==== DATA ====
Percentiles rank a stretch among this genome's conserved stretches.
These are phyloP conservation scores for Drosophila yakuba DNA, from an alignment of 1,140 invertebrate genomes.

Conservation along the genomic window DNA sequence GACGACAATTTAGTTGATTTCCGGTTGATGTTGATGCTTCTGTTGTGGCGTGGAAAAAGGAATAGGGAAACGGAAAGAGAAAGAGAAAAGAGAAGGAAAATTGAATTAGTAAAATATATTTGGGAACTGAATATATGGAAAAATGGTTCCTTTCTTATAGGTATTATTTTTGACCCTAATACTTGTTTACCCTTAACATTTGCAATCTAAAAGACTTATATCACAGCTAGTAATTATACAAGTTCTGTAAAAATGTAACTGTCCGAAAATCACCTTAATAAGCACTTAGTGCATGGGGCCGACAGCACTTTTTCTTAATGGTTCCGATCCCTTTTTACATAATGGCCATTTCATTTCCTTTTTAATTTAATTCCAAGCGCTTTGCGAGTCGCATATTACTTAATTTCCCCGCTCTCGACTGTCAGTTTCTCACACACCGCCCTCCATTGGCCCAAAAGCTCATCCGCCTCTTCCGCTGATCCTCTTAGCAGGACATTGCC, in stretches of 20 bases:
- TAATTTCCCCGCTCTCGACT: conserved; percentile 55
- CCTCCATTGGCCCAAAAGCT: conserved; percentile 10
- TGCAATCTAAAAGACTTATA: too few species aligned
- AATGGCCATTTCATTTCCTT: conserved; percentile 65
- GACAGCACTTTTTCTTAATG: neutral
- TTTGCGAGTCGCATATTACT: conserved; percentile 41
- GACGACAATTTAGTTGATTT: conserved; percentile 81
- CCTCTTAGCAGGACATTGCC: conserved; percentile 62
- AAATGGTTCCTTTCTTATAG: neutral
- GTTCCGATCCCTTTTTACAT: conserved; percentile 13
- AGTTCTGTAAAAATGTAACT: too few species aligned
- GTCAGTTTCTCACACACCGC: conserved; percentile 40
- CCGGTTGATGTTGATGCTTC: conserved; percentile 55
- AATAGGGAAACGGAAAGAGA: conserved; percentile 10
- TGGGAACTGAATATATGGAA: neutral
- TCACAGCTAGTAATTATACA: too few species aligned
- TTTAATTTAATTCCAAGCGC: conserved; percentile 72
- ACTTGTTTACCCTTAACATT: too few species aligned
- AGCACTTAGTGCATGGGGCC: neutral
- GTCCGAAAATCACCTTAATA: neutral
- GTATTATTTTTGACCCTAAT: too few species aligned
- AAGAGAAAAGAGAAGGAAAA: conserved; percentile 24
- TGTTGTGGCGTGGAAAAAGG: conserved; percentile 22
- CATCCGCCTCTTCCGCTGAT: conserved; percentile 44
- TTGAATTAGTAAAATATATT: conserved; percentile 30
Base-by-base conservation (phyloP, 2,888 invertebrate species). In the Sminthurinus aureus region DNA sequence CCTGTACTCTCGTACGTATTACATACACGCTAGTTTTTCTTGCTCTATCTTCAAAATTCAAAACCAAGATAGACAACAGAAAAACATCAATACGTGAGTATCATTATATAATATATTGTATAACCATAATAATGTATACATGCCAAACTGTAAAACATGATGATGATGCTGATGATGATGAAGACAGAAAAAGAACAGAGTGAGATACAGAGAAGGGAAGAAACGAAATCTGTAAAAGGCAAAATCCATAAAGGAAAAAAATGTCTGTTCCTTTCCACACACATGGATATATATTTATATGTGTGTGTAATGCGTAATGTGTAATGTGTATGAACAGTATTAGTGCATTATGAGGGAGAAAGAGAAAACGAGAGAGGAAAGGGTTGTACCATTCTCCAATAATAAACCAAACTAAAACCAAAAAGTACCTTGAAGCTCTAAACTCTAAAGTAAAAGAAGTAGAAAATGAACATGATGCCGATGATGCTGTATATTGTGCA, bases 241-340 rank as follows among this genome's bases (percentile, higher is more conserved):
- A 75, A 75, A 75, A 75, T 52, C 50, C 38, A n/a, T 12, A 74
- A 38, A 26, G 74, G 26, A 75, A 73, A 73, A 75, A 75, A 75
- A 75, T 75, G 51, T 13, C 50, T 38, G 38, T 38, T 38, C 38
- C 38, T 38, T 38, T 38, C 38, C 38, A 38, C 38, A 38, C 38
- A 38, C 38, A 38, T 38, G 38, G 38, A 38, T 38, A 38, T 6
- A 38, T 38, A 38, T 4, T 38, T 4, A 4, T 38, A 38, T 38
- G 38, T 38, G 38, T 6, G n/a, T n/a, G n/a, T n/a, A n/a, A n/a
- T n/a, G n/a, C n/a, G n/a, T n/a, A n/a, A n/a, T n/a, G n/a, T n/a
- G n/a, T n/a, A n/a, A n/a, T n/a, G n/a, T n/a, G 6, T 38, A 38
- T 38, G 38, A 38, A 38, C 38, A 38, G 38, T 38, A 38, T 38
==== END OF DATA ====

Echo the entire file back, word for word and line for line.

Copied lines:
Percentiles rank a stretch among this genome's conserved stretches.
These are phyloP conservation scores for Drosophila yakuba DNA, from an alignment of 1,140 invertebrate genomes.

Conservation along the genomic window DNA sequence GACGACAATTTAGTTGATTTCCGGTTGATGTTGATGCTTCTGTTGTGGCGTGGAAAAAGGAATAGGGAAACGGAAAGAGAAAGAGAAAAGAGAAGGAAAATTGAATTAGTAAAATATATTTGGGAACTGAATATATGGAAAAATGGTTCCTTTCTTATAGGTATTATTTTTGACCCTAATACTTGTTTACCCTTAACATTTGCAATCTAAAAGACTTATATCACAGCTAGTAATTATACAAGTTCTGTAAAAATGTAACTGTCCGAAAATCACCTTAATAAGCACTTAGTGCATGGGGCCGACAGCACTTTTTCTTAATGGTTCCGATCCCTTTTTACATAATGGCCATTTCATTTCCTTTTTAATTTAATTCCAAGCGCTTTGCGAGTCGCATATTACTTAATTTCCCCGCTCTCGACTGTCAGTTTCTCACACACCGCCCTCCATTGGCCCAAAAGCTCATCCGCCTCTTCCGCTGATCCTCTTAGCAGGACATTGCC, in stretches of 20 bases:
- TAATTTCCCCGCTCTCGACT: conserved; percentile 55
- CCTCCATTGGCCCAAAAGCT: conserved; percentile 10
- TGCAATCTAAAAGACTTATA: too few species aligned
- AATGGCCATTTCATTTCCTT: conserved; percentile 65
- GACAGCACTTTTTCTTAATG: neutral
- TTTGCGAGTCGCATATTACT: conserved; percentile 41
- GACGACAATTTAGTTGATTT: conserved; percentile 81
- CCTCTTAGCAGGACATTGCC: conserved; percentile 62
- AAATGGTTCCTTTCTTATAG: neutral
- GTTCCGATCCCTTTTTACAT: conserved; percentile 13
- AGTTCTGTAAAAATGTAACT: too few species aligned
- GTCAGTTTCTCACACACCGC: conserved; percentile 40
- CCGGTTGATGTTGATGCTTC: conserved; percentile 55
- AATAGGGAAACGGAAAGAGA: conserved; percentile 10
- TGGGAACTGAATATATGGAA: neutral
- TCACAGCTAGTAATTATACA: too few species aligned
- TTTAATTTAATTCCAAGCGC: conserved; percentile 72
- ACTTGTTTACCCTTAACATT: too few species aligned
- AGCACTTAGTGCATGGGGCC: neutral
- GTCCGAAAATCACCTTAATA: neutral
- GTATTATTTTTGACCCTAAT: too few species aligned
- AAGAGAAAAGAGAAGGAAAA: conserved; percentile 24
- TGTTGTGGCGTGGAAAAAGG: conserved; percentile 22
- CATCCGCCTCTTCCGCTGAT: conserved; percentile 44
- TTGAATTAGTAAAATATATT: conserved; percentile 30
Base-by-base conservation (phyloP, 2,888 invertebrate species). In the Sminthurinus aureus region DNA sequence CCTGTACTCTCGTACGTATTACATACACGCTAGTTTTTCTTGCTCTATCTTCAAAATTCAAAACCAAGATAGACAACAGAAAAACATCAATACGTGAGTATCATTATATAATATATTGTATAACCATAATAATGTATACATGCCAAACTGTAAAACATGATGATGATGCTGATGATGATGAAGACAGAAAAAGAACAGAGTGAGATACAGAGAAGGGAAGAAACGAAATCTGTAAAAGGCAAAATCCATAAAGGAAAAAAATGTCTGTTCCTTTCCACACACATGGATATATATTTATATGTGTGTGTAATGCGTAATGTGTAATGTGTATGAACAGTATTAGTGCATTATGAGGGAGAAAGAGAAAACGAGAGAGGAAAGGGTTGTACCATTCTCCAATAATAAACCAAACTAAAACCAAAAAGTACCTTGAAGCTCTAAACTCTAAAGTAAAAGAAGTAGAAAATGAACATGATGCCGATGATGCTGTATATTGTGCA, bases 241-340 rank as follows among this genome's bases (percentile, higher is more conserved):
- A 75, A 75, A 75, A 75, T 52, C 50, C 38, A n/a, T 12, A 74
- A 38, A 26, G 74, G 26, A 75, A 73, A 73, A 75, A 75, A 75
- A 75, T 75, G 51, T 13, C 50, T 38, G 38, T 38, T 38, C 38
- C 38, T 38, T 38, T 38, C 38, C 38, A 38, C 38, A 38, C 38
- A 38, C 38, A 38, T 38, G 38, G 38, A 38, T 38, A 38, T 6
- A 38, T 38, A 38, T 4, T 38, T 4, A 4, T 38, A 38, T 38
- G 38, T 38, G 38, T 6, G n/a, T n/a, G n/a, T n/a, A n/a, A n/a
- T n/a, G n/a, C n/a, G n/a, T n/a, A n/a, A n/a, T n/a, G n/a, T n/a
- G n/a, T n/a, A n/a, A n/a, T n/a, G n/a, T n/a, G 6, T 38, A 38
- T 38, G 38, A 38, A 38, C 38, A 38, G 38, T 38, A 38, T 38